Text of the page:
Don't forget, Frei and Toronto FC were shelled 6-0 the last time the Swiss-born 'keeper was in goal when the Montreal Impact laid waste to TFC in a Canadian Cup match. That couldn't have been good for his confidence.
JC: No matter what they do in their final two matches, Toronto FC will finish ninth in the Eastern Conference. With their first round draft pick sent to Vancouver in the Eric Hassli trade, Toronto has virtually nothing to play for. Still, is the team still approaching Saturday’s game vs. Chicago and the season finale vs. Montreal with something to prove?
KL: I think most of the players will be delighted if they can spoil a few playoff dreams over the next two weeks. Toronto knows Chicago is desperate for three points and will be looking to do what it can to prevent the Fire from walking into the playoffs.
Ironically, if TFC somehow takes all three points at Toyota Park Saturday, they'll be doing rivals the Montreal Impact a great service. As a result, fans are in a catch-22, similar to what we saw during the Panama-U.S. game this week.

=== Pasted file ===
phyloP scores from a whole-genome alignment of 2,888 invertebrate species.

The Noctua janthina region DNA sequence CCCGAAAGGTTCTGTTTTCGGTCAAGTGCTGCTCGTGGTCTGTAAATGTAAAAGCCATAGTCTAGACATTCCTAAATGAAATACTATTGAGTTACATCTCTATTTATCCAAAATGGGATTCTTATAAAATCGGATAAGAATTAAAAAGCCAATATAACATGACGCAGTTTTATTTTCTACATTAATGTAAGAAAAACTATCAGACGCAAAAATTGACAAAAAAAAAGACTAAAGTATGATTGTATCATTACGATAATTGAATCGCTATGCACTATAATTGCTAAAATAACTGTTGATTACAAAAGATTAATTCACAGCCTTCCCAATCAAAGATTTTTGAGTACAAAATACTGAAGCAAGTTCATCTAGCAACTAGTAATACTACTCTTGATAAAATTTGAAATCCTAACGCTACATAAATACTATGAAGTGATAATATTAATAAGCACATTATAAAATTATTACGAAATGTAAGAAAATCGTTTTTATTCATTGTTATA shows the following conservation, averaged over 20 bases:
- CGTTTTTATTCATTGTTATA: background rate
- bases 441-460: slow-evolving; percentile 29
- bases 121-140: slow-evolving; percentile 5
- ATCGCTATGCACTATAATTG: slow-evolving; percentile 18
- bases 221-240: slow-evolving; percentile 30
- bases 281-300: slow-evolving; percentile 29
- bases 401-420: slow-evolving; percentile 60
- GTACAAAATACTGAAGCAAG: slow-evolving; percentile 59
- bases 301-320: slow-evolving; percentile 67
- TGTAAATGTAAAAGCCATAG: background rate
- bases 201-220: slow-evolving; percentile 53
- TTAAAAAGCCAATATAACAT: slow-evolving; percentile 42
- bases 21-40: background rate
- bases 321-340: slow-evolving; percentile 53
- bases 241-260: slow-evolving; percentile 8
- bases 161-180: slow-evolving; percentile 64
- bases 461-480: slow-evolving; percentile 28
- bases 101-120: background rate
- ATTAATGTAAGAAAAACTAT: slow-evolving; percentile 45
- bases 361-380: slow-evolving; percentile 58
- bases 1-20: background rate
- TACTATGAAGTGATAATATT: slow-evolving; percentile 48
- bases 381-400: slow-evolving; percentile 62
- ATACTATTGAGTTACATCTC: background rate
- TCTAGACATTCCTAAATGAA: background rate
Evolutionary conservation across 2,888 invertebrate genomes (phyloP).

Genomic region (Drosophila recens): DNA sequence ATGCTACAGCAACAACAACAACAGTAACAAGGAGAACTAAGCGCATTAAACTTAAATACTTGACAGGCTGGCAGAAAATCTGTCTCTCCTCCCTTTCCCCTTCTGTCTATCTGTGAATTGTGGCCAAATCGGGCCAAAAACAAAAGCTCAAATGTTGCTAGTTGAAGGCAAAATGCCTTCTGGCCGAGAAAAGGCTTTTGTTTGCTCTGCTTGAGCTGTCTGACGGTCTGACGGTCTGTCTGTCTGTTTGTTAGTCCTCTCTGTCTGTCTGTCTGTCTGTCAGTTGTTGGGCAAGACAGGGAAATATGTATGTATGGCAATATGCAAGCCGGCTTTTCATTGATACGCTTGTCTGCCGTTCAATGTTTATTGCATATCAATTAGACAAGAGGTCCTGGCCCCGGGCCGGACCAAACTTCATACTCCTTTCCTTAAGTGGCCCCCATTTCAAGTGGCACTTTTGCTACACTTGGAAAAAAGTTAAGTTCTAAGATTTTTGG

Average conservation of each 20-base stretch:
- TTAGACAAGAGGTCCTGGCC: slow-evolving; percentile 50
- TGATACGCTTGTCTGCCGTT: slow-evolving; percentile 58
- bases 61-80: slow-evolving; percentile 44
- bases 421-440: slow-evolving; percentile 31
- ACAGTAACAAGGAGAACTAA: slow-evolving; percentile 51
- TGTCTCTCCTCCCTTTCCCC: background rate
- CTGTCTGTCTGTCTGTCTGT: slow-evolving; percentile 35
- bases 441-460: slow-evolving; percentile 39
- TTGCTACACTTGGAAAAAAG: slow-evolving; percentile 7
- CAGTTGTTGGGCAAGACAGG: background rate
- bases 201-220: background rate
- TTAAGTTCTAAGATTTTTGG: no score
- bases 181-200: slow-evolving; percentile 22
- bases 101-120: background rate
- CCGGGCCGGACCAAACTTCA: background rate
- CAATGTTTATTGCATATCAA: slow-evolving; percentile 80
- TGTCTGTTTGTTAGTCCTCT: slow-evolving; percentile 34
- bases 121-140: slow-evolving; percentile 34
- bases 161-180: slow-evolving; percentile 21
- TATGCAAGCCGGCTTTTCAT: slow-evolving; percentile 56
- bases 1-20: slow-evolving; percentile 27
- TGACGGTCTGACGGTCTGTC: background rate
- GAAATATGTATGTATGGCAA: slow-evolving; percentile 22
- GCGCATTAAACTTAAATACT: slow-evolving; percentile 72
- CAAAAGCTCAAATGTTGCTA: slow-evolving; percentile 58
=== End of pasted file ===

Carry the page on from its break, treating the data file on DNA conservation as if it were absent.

The bigger prize for most TFC fans is knocking off Montreal at BMO Field on the final day of the season to hurt the Impact's post-season chances.
Thanks for your time Kurtis!
Follow him on Twitter @KurtLarSUN.
In terms of my soccer writing heroes, The Washington Post's Steven Goff is the epitome for me.
Long before covering the game was trendy and social media made everyone an expert, Goff was there giving incredible coverage to the U.S. Men's and Women's national teams as well as D.C. United through his Soccer Insider blog on washingtonpost.com. He's kept up in the social media age as well, with nearly 100,000 people following his @SoccerInsider account on Twitter.
So naturally we here at Chicago-Fire.com are honored to have him answer three questions relating to D.C. United as the Men in Red prepare for a crucial clash with the newly crowned U.S. Open Cup champions Friday night at RFK Stadium (LIVE 7pm CT on NBC Sports Network).
Jeff Crandall: Where does Tuesday's U.S. Open Cup victory rank in terms of the club's other trophy wins?
Steven Goff: The four MLS Cup trophies rank higher than this championship, but among the three Open Cup titles, this one was the most satisfying -- on the road against a high-quality opponent during an otherwise terrible year.
It's hard to compare domestic tournament titles with international trophies (CONCACAF Champions Cup and Interamerican Cup many years ago). The Supporters' Shield is different because it involves a season-long effort. All in all, I haven't seen so many happy DCU faces in a very long time.